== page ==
PZL P.11C2

$1.29

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The PZL P.11 was a Polish fighter aircraft, designed and constructed during the early 1930s by Warsaw-based aircraft manufacturer PZL. Possessing an all-metal structure, metal-covering, and high-mounted gull wing, the type held the distinction of being widely considered to have briefly been the most advanced fighter aircraft of its kind in the world.

The design of the P.11 commenced during the late 1920s, initially designated as the P.1. The primary individual responsible for its development was Polish aeronautical engineer Zygmunt Puławski, who has been attributed as having designed many of its innovative features. While the majority of the world's forces were still using biplanes, the P.1 used a high-mounted and aerodynamically clean gull wing, which provided the pilot with a superior field of view. During September 1929, the first prototype conducted its maiden flight. The design quickly drew international attention; the general layout became commonly known as the "Polish wing" or "Puławski wing".

The P.11 served as Poland's primary fighter defence throughout the 1930s, including during the Polish campaign of 1939 by neighbouring Nazi Germany. However, as a consequence of the rapid advances in aircraft design during the late 1930s (seen in such fighters as the Messerschmitt Bf 109), it was outclassed by its rivals at the onset of the war. The majority of the Polish Air Force's P.11s were destroyed during 1939; however, it is believed that as many as 36 were flown to Romania and were subsequently taken over by the Romanian Air Force.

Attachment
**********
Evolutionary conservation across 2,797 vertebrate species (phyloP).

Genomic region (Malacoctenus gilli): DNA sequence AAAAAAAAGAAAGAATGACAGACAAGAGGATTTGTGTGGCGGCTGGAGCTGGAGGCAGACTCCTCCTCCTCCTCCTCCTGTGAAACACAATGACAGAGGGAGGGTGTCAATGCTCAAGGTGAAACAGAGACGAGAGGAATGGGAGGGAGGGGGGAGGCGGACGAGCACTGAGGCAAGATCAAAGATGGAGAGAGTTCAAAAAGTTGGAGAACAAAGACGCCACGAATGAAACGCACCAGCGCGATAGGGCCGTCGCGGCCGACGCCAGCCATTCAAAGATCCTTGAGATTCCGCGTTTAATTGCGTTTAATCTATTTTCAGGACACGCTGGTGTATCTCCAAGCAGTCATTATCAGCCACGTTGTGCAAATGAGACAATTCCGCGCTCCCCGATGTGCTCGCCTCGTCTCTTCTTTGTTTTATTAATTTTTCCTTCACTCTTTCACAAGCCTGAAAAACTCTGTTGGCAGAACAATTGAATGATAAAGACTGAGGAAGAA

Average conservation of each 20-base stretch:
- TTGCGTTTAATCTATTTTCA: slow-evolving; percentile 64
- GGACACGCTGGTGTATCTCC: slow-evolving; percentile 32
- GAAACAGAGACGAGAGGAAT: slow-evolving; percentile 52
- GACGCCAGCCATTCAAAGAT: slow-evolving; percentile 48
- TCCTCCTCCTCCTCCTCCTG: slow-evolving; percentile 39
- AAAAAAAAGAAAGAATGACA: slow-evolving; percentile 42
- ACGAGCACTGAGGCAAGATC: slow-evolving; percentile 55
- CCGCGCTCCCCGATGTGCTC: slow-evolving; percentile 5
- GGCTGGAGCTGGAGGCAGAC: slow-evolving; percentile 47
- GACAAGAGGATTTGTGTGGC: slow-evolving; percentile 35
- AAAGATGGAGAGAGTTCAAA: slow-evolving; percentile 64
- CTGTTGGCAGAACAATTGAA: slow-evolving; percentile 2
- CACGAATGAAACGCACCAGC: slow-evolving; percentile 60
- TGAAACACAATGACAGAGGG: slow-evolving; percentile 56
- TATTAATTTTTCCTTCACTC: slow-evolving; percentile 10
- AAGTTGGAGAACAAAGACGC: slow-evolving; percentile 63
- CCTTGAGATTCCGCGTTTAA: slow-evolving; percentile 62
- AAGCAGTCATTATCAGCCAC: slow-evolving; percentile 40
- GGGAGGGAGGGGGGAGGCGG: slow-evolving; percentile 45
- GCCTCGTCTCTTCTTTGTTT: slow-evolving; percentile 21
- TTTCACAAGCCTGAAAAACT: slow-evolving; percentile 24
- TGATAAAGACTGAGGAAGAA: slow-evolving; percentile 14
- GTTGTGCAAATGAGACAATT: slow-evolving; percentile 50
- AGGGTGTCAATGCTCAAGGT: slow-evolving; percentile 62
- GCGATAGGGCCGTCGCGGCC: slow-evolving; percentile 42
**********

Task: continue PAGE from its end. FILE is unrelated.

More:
The P.11 was a considerable export success. During October 1933, deliveries of Polish-built P.11bs to Romania commenced.[2] From 1936, Romanian aircraft manufacturer Industria Aeronautică Română (IAR) constructed a further 95 aircraft under the designation of IAR P.11f, powered by the Romanian-built IAR 9Krse engine. A dedicated export model of the P.11, which was designated as the PZL P.24, was developed during the late 1930s. Reportedly, Greece, Portugal, Yugoslavia, Turkey and Republican Spain were at one point interested in procuring the P.11; these eventually resulted in several nations, including Bulgaria, Greece and Turkey purchased the P.24 instead.

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